William Eichler 17 March 2017

School transport policy changes causing ‘upheaval’ for children, ombudsman reports

School transport policy changes causing ‘upheaval’ for children, ombudsman reports image

Changes to councils’ school transport policies are causing ‘upheaval’ for an increasing number of pupils, Ombudsman warns.

A new report from the Local Government Ombudsman (LGO) found in 2015/16 there were 261 complaints and enquiries about school transport compared with just 160 the previous year.

In one case detailed in the report, a council refused free transport to allow a girl to attend the same school as her sisters. The appeal panel was provided with information about the family’s personal and financial circumstances, but the request was still rejected.

The Ombudsman found no evidence the panel had even looked at whether there were any exceptional circumstances so they could consider exercising discretion in this case.

‘When looking at school transport awards, councils must ensure decisions are made fairly, legally and transparently,’ LGO Michael King said.

‘Failing to do this can cause confusion, financial hardship and have a significant impact on some of the most vulnerable families, particularly those who have children with special educational needs’

‘While I appreciate the financial strain councils are under, parents and carers can only have trust in their council’s decision making if they are kept properly informed throughout the process, and told clearly the reasons for any decisions made.’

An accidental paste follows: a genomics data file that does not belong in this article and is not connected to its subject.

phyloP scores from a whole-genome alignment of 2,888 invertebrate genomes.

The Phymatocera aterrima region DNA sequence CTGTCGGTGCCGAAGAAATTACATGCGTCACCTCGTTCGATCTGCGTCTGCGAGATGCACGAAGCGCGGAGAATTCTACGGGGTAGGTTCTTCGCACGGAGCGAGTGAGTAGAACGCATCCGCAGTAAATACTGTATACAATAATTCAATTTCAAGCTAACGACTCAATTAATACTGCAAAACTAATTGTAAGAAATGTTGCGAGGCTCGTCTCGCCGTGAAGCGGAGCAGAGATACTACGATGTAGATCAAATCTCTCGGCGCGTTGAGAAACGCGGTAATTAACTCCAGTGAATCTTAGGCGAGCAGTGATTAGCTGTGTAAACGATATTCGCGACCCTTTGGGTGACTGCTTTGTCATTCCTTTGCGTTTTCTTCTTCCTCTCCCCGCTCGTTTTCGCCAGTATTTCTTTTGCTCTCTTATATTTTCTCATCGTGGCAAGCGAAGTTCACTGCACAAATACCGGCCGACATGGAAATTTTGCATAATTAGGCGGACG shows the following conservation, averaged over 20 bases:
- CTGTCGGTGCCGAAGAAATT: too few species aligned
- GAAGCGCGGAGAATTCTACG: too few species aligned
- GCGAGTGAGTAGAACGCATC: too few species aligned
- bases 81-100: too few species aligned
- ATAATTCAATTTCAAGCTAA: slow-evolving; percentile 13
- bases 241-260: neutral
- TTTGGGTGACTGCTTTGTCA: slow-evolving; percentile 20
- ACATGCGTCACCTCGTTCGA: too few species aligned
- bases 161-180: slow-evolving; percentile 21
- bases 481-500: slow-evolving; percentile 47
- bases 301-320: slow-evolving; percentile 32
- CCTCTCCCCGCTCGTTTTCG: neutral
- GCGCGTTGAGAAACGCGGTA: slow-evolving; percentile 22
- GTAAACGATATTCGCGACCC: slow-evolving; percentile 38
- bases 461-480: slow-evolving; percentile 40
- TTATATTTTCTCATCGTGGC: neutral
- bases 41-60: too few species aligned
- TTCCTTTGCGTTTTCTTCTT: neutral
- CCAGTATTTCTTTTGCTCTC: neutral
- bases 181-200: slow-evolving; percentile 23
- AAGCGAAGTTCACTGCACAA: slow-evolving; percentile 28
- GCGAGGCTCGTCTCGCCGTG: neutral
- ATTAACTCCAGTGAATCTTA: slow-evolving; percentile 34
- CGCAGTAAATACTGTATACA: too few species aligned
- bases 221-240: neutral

Responding to the report, Cllr Richard Watts, chair of the Local Government Association’s Children and Young People Board, said: ‘Local authorities take their responsibility to provide home-to-school transport for those in need very seriously, with councils continuously looking at innovative approaches to enable them to provide a coordinated and high quality service for children and their parents.’

Cllr Watts said that councils worked hard to ensure suitable travel arrangements were available for all children ‘who could not reasonably be expected to walk or would otherwise find it difficult to attend school because of distance, mobility, special educational needs or the routes they have to take.’

However, he warned this was becoming increasingly difficult due to ‘significant funding pressures.’

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